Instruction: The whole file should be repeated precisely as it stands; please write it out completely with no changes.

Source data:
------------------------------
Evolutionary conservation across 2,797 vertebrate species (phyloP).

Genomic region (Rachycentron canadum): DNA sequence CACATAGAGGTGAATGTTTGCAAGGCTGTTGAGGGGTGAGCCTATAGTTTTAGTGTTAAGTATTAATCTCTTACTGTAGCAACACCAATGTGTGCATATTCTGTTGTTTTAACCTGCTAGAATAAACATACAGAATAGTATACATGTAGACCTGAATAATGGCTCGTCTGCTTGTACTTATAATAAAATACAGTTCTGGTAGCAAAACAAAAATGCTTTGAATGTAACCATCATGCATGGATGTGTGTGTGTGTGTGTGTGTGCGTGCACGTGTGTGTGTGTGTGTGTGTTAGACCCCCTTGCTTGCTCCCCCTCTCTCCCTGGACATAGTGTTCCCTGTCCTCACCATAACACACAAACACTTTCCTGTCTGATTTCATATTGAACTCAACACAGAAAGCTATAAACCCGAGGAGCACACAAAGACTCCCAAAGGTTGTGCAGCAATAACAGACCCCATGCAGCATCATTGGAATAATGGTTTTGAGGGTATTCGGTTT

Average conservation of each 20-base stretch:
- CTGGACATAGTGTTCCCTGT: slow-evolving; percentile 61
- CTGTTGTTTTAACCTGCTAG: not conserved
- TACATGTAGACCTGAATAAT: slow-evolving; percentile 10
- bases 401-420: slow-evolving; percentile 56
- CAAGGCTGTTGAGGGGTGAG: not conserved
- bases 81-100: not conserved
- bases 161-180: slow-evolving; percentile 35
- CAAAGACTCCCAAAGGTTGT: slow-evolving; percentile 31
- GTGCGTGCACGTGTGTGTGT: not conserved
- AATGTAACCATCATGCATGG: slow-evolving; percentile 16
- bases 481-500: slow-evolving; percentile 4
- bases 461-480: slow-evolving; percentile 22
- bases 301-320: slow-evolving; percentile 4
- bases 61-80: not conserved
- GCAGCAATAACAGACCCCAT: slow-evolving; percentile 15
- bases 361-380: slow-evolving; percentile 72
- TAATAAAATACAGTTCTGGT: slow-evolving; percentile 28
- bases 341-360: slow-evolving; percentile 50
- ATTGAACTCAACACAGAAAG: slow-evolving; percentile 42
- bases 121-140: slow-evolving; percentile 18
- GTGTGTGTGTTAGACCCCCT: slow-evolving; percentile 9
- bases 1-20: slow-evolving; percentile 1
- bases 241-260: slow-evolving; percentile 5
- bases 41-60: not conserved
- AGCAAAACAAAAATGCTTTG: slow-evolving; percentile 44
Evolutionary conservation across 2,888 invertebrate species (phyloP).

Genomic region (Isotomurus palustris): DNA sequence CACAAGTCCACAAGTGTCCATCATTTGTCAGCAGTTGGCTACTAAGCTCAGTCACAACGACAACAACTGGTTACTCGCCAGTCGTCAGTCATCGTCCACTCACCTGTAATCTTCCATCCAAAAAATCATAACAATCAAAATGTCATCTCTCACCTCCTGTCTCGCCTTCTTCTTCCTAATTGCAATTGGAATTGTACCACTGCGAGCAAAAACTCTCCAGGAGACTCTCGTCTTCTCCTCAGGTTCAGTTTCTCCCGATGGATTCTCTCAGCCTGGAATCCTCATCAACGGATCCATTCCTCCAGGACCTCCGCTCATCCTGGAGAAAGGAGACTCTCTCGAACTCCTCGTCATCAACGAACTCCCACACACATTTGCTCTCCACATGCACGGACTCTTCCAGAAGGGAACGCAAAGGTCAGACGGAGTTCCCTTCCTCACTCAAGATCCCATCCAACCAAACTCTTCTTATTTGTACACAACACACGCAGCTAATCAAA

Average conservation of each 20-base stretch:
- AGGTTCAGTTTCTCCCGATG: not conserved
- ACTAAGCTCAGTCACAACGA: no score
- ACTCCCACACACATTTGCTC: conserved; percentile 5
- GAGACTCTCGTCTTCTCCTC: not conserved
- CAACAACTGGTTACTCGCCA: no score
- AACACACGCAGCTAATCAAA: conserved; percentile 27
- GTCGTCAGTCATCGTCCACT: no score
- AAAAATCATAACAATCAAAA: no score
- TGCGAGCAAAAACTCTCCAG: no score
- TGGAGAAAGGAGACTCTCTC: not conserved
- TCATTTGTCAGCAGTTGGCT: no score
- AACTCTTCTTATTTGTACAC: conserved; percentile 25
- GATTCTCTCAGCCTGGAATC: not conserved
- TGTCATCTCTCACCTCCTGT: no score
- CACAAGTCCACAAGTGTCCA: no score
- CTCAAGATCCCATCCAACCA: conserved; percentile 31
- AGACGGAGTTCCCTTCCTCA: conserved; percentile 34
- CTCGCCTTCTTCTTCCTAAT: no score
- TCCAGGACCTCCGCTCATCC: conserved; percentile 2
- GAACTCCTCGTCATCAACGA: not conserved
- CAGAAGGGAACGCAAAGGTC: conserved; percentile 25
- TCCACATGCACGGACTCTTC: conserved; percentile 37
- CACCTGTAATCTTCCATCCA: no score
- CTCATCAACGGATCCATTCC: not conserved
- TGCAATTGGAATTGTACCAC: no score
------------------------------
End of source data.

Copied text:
Evolutionary conservation across 2,797 vertebrate species (phyloP).

Genomic region (Rachycentron canadum): DNA sequence CACATAGAGGTGAATGTTTGCAAGGCTGTTGAGGGGTGAGCCTATAGTTTTAGTGTTAAGTATTAATCTCTTACTGTAGCAACACCAATGTGTGCATATTCTGTTGTTTTAACCTGCTAGAATAAACATACAGAATAGTATACATGTAGACCTGAATAATGGCTCGTCTGCTTGTACTTATAATAAAATACAGTTCTGGTAGCAAAACAAAAATGCTTTGAATGTAACCATCATGCATGGATGTGTGTGTGTGTGTGTGTGTGCGTGCACGTGTGTGTGTGTGTGTGTGTTAGACCCCCTTGCTTGCTCCCCCTCTCTCCCTGGACATAGTGTTCCCTGTCCTCACCATAACACACAAACACTTTCCTGTCTGATTTCATATTGAACTCAACACAGAAAGCTATAAACCCGAGGAGCACACAAAGACTCCCAAAGGTTGTGCAGCAATAACAGACCCCATGCAGCATCATTGGAATAATGGTTTTGAGGGTATTCGGTTT

Average conservation of each 20-base stretch:
- CTGGACATAGTGTTCCCTGT: slow-evolving; percentile 61
- CTGTTGTTTTAACCTGCTAG: not conserved
- TACATGTAGACCTGAATAAT: slow-evolving; percentile 10
- bases 401-420: slow-evolving; percentile 56
- CAAGGCTGTTGAGGGGTGAG: not conserved
- bases 81-100: not conserved
- bases 161-180: slow-evolving; percentile 35
- CAAAGACTCCCAAAGGTTGT: slow-evolving; percentile 31
- GTGCGTGCACGTGTGTGTGT: not conserved
- AATGTAACCATCATGCATGG: slow-evolving; percentile 16
- bases 481-500: slow-evolving; percentile 4
- bases 461-480: slow-evolving; percentile 22
- bases 301-320: slow-evolving; percentile 4
- bases 61-80: not conserved
- GCAGCAATAACAGACCCCAT: slow-evolving; percentile 15
- bases 361-380: slow-evolving; percentile 72
- TAATAAAATACAGTTCTGGT: slow-evolving; percentile 28
- bases 341-360: slow-evolving; percentile 50
- ATTGAACTCAACACAGAAAG: slow-evolving; percentile 42
- bases 121-140: slow-evolving; percentile 18
- GTGTGTGTGTTAGACCCCCT: slow-evolving; percentile 9
- bases 1-20: slow-evolving; percentile 1
- bases 241-260: slow-evolving; percentile 5
- bases 41-60: not conserved
- AGCAAAACAAAAATGCTTTG: slow-evolving; percentile 44
Evolutionary conservation across 2,888 invertebrate species (phyloP).

Genomic region (Isotomurus palustris): DNA sequence CACAAGTCCACAAGTGTCCATCATTTGTCAGCAGTTGGCTACTAAGCTCAGTCACAACGACAACAACTGGTTACTCGCCAGTCGTCAGTCATCGTCCACTCACCTGTAATCTTCCATCCAAAAAATCATAACAATCAAAATGTCATCTCTCACCTCCTGTCTCGCCTTCTTCTTCCTAATTGCAATTGGAATTGTACCACTGCGAGCAAAAACTCTCCAGGAGACTCTCGTCTTCTCCTCAGGTTCAGTTTCTCCCGATGGATTCTCTCAGCCTGGAATCCTCATCAACGGATCCATTCCTCCAGGACCTCCGCTCATCCTGGAGAAAGGAGACTCTCTCGAACTCCTCGTCATCAACGAACTCCCACACACATTTGCTCTCCACATGCACGGACTCTTCCAGAAGGGAACGCAAAGGTCAGACGGAGTTCCCTTCCTCACTCAAGATCCCATCCAACCAAACTCTTCTTATTTGTACACAACACACGCAGCTAATCAAA

Average conservation of each 20-base stretch:
- AGGTTCAGTTTCTCCCGATG: not conserved
- ACTAAGCTCAGTCACAACGA: no score
- ACTCCCACACACATTTGCTC: conserved; percentile 5
- GAGACTCTCGTCTTCTCCTC: not conserved
- CAACAACTGGTTACTCGCCA: no score
- AACACACGCAGCTAATCAAA: conserved; percentile 27
- GTCGTCAGTCATCGTCCACT: no score
- AAAAATCATAACAATCAAAA: no score
- TGCGAGCAAAAACTCTCCAG: no score
- TGGAGAAAGGAGACTCTCTC: not conserved
- TCATTTGTCAGCAGTTGGCT: no score
- AACTCTTCTTATTTGTACAC: conserved; percentile 25
- GATTCTCTCAGCCTGGAATC: not conserved
- TGTCATCTCTCACCTCCTGT: no score
- CACAAGTCCACAAGTGTCCA: no score
- CTCAAGATCCCATCCAACCA: conserved; percentile 31
- AGACGGAGTTCCCTTCCTCA: conserved; percentile 34
- CTCGCCTTCTTCTTCCTAAT: no score
- TCCAGGACCTCCGCTCATCC: conserved; percentile 2
- GAACTCCTCGTCATCAACGA: not conserved
- CAGAAGGGAACGCAAAGGTC: conserved; percentile 25
- TCCACATGCACGGACTCTTC: conserved; percentile 37
- CACCTGTAATCTTCCATCCA: no score
- CTCATCAACGGATCCATTCC: not conserved
- TGCAATTGGAATTGTACCAC: no score